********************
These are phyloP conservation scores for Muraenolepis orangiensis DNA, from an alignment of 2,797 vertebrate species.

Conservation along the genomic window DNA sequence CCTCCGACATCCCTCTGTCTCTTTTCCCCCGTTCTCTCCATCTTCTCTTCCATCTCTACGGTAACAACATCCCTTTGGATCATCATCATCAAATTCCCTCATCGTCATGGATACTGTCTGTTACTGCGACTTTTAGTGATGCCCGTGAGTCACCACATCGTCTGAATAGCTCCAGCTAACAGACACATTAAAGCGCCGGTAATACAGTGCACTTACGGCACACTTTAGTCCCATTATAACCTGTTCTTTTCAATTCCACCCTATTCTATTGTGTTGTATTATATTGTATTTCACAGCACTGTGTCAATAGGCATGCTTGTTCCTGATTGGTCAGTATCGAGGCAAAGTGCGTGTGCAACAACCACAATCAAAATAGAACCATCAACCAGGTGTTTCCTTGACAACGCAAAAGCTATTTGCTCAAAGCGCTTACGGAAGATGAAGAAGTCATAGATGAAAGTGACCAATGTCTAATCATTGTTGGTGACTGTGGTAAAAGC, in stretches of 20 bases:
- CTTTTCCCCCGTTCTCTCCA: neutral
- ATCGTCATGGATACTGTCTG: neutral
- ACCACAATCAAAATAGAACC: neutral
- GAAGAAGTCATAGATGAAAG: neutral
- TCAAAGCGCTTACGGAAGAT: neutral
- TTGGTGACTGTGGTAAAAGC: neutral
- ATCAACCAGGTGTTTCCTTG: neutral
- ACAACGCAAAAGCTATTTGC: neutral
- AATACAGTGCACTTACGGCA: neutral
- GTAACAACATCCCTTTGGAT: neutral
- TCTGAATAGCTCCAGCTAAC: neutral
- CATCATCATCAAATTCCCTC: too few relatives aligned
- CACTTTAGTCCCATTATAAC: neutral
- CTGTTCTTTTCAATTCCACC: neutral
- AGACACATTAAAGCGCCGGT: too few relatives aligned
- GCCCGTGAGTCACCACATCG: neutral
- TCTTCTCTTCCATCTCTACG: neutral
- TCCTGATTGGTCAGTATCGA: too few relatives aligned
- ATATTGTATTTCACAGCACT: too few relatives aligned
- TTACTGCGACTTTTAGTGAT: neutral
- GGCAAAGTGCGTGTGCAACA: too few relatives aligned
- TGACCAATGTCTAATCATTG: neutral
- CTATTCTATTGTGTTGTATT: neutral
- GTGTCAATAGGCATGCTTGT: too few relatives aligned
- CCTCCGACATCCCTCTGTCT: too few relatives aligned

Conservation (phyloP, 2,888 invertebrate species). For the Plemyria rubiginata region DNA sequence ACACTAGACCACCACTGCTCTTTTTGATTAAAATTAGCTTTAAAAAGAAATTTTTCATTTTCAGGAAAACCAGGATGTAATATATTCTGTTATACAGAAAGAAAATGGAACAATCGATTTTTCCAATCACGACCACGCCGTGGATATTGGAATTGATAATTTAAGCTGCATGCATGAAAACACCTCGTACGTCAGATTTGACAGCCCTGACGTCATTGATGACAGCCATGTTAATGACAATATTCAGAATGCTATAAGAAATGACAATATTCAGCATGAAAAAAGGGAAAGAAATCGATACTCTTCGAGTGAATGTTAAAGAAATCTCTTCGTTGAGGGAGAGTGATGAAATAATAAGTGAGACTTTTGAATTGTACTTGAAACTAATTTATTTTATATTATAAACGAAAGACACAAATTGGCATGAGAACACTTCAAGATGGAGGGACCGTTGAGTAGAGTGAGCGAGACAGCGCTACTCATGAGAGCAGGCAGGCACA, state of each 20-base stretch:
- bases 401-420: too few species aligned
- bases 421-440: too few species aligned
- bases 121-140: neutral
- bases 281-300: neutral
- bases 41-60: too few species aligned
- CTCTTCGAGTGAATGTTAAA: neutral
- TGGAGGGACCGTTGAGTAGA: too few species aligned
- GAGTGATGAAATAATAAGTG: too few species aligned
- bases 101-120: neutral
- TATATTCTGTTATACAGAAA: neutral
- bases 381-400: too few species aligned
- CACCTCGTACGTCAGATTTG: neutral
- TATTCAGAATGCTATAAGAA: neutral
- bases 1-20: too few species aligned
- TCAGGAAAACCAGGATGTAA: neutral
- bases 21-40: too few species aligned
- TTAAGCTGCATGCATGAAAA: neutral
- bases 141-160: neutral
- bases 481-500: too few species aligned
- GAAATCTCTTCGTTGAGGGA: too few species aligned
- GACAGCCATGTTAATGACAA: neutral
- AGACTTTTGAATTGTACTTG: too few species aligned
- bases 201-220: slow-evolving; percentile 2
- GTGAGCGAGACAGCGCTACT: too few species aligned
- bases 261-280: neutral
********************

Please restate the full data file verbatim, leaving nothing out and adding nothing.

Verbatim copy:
These are phyloP conservation scores for Muraenolepis orangiensis DNA, from an alignment of 2,797 vertebrate species.

Conservation along the genomic window DNA sequence CCTCCGACATCCCTCTGTCTCTTTTCCCCCGTTCTCTCCATCTTCTCTTCCATCTCTACGGTAACAACATCCCTTTGGATCATCATCATCAAATTCCCTCATCGTCATGGATACTGTCTGTTACTGCGACTTTTAGTGATGCCCGTGAGTCACCACATCGTCTGAATAGCTCCAGCTAACAGACACATTAAAGCGCCGGTAATACAGTGCACTTACGGCACACTTTAGTCCCATTATAACCTGTTCTTTTCAATTCCACCCTATTCTATTGTGTTGTATTATATTGTATTTCACAGCACTGTGTCAATAGGCATGCTTGTTCCTGATTGGTCAGTATCGAGGCAAAGTGCGTGTGCAACAACCACAATCAAAATAGAACCATCAACCAGGTGTTTCCTTGACAACGCAAAAGCTATTTGCTCAAAGCGCTTACGGAAGATGAAGAAGTCATAGATGAAAGTGACCAATGTCTAATCATTGTTGGTGACTGTGGTAAAAGC, in stretches of 20 bases:
- CTTTTCCCCCGTTCTCTCCA: neutral
- ATCGTCATGGATACTGTCTG: neutral
- ACCACAATCAAAATAGAACC: neutral
- GAAGAAGTCATAGATGAAAG: neutral
- TCAAAGCGCTTACGGAAGAT: neutral
- TTGGTGACTGTGGTAAAAGC: neutral
- ATCAACCAGGTGTTTCCTTG: neutral
- ACAACGCAAAAGCTATTTGC: neutral
- AATACAGTGCACTTACGGCA: neutral
- GTAACAACATCCCTTTGGAT: neutral
- TCTGAATAGCTCCAGCTAAC: neutral
- CATCATCATCAAATTCCCTC: too few relatives aligned
- CACTTTAGTCCCATTATAAC: neutral
- CTGTTCTTTTCAATTCCACC: neutral
- AGACACATTAAAGCGCCGGT: too few relatives aligned
- GCCCGTGAGTCACCACATCG: neutral
- TCTTCTCTTCCATCTCTACG: neutral
- TCCTGATTGGTCAGTATCGA: too few relatives aligned
- ATATTGTATTTCACAGCACT: too few relatives aligned
- TTACTGCGACTTTTAGTGAT: neutral
- GGCAAAGTGCGTGTGCAACA: too few relatives aligned
- TGACCAATGTCTAATCATTG: neutral
- CTATTCTATTGTGTTGTATT: neutral
- GTGTCAATAGGCATGCTTGT: too few relatives aligned
- CCTCCGACATCCCTCTGTCT: too few relatives aligned

Conservation (phyloP, 2,888 invertebrate species). For the Plemyria rubiginata region DNA sequence ACACTAGACCACCACTGCTCTTTTTGATTAAAATTAGCTTTAAAAAGAAATTTTTCATTTTCAGGAAAACCAGGATGTAATATATTCTGTTATACAGAAAGAAAATGGAACAATCGATTTTTCCAATCACGACCACGCCGTGGATATTGGAATTGATAATTTAAGCTGCATGCATGAAAACACCTCGTACGTCAGATTTGACAGCCCTGACGTCATTGATGACAGCCATGTTAATGACAATATTCAGAATGCTATAAGAAATGACAATATTCAGCATGAAAAAAGGGAAAGAAATCGATACTCTTCGAGTGAATGTTAAAGAAATCTCTTCGTTGAGGGAGAGTGATGAAATAATAAGTGAGACTTTTGAATTGTACTTGAAACTAATTTATTTTATATTATAAACGAAAGACACAAATTGGCATGAGAACACTTCAAGATGGAGGGACCGTTGAGTAGAGTGAGCGAGACAGCGCTACTCATGAGAGCAGGCAGGCACA, state of each 20-base stretch:
- bases 401-420: too few species aligned
- bases 421-440: too few species aligned
- bases 121-140: neutral
- bases 281-300: neutral
- bases 41-60: too few species aligned
- CTCTTCGAGTGAATGTTAAA: neutral
- TGGAGGGACCGTTGAGTAGA: too few species aligned
- GAGTGATGAAATAATAAGTG: too few species aligned
- bases 101-120: neutral
- TATATTCTGTTATACAGAAA: neutral
- bases 381-400: too few species aligned
- CACCTCGTACGTCAGATTTG: neutral
- TATTCAGAATGCTATAAGAA: neutral
- bases 1-20: too few species aligned
- TCAGGAAAACCAGGATGTAA: neutral
- bases 21-40: too few species aligned
- TTAAGCTGCATGCATGAAAA: neutral
- bases 141-160: neutral
- bases 481-500: too few species aligned
- GAAATCTCTTCGTTGAGGGA: too few species aligned
- GACAGCCATGTTAATGACAA: neutral
- AGACTTTTGAATTGTACTTG: too few species aligned
- bases 201-220: slow-evolving; percentile 2
- GTGAGCGAGACAGCGCTACT: too few species aligned
- bases 261-280: neutral